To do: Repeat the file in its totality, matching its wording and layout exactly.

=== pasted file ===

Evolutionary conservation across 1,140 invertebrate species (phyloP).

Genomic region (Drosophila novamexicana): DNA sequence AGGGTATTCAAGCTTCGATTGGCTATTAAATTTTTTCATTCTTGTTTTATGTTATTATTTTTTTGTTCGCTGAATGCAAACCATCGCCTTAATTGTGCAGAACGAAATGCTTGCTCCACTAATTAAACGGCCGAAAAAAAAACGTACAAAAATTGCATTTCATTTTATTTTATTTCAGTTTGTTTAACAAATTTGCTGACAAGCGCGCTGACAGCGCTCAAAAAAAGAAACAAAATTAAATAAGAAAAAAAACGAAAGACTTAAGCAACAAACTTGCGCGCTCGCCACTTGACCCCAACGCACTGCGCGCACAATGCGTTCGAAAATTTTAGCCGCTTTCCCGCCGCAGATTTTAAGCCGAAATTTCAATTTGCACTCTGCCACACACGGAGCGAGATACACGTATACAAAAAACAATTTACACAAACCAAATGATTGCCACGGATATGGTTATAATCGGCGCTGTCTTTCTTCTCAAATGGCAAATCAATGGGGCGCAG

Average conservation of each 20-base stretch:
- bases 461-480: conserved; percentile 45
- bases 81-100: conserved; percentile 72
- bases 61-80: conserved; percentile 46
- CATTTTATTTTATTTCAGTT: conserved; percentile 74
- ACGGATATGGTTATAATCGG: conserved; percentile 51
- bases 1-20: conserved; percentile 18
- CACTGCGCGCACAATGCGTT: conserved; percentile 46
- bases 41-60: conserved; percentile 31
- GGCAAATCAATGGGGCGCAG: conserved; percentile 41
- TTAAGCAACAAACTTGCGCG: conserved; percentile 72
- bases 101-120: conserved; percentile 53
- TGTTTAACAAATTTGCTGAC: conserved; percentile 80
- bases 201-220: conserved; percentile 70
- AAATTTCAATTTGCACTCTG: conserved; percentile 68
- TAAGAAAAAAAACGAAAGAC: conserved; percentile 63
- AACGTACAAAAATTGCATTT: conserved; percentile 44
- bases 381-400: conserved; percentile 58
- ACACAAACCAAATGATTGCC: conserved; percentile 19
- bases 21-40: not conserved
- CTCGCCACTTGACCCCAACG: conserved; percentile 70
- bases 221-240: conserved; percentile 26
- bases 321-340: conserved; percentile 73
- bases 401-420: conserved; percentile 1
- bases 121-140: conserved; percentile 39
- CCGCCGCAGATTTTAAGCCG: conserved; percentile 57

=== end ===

Evolutionary conservation across 1,140 invertebrate species (phyloP).

Genomic region (Drosophila novamexicana): DNA sequence AGGGTATTCAAGCTTCGATTGGCTATTAAATTTTTTCATTCTTGTTTTATGTTATTATTTTTTTGTTCGCTGAATGCAAACCATCGCCTTAATTGTGCAGAACGAAATGCTTGCTCCACTAATTAAACGGCCGAAAAAAAAACGTACAAAAATTGCATTTCATTTTATTTTATTTCAGTTTGTTTAACAAATTTGCTGACAAGCGCGCTGACAGCGCTCAAAAAAAGAAACAAAATTAAATAAGAAAAAAAACGAAAGACTTAAGCAACAAACTTGCGCGCTCGCCACTTGACCCCAACGCACTGCGCGCACAATGCGTTCGAAAATTTTAGCCGCTTTCCCGCCGCAGATTTTAAGCCGAAATTTCAATTTGCACTCTGCCACACACGGAGCGAGATACACGTATACAAAAAACAATTTACACAAACCAAATGATTGCCACGGATATGGTTATAATCGGCGCTGTCTTTCTTCTCAAATGGCAAATCAATGGGGCGCAG

Average conservation of each 20-base stretch:
- bases 461-480: conserved; percentile 45
- bases 81-100: conserved; percentile 72
- bases 61-80: conserved; percentile 46
- CATTTTATTTTATTTCAGTT: conserved; percentile 74
- ACGGATATGGTTATAATCGG: conserved; percentile 51
- bases 1-20: conserved; percentile 18
- CACTGCGCGCACAATGCGTT: conserved; percentile 46
- bases 41-60: conserved; percentile 31
- GGCAAATCAATGGGGCGCAG: conserved; percentile 41
- TTAAGCAACAAACTTGCGCG: conserved; percentile 72
- bases 101-120: conserved; percentile 53
- TGTTTAACAAATTTGCTGAC: conserved; percentile 80
- bases 201-220: conserved; percentile 70
- AAATTTCAATTTGCACTCTG: conserved; percentile 68
- TAAGAAAAAAAACGAAAGAC: conserved; percentile 63
- AACGTACAAAAATTGCATTT: conserved; percentile 44
- bases 381-400: conserved; percentile 58
- ACACAAACCAAATGATTGCC: conserved; percentile 19
- bases 21-40: not conserved
- CTCGCCACTTGACCCCAACG: conserved; percentile 70
- bases 221-240: conserved; percentile 26
- bases 321-340: conserved; percentile 73
- bases 401-420: conserved; percentile 1
- bases 121-140: conserved; percentile 39
- CCGCCGCAGATTTTAAGCCG: conserved; percentile 57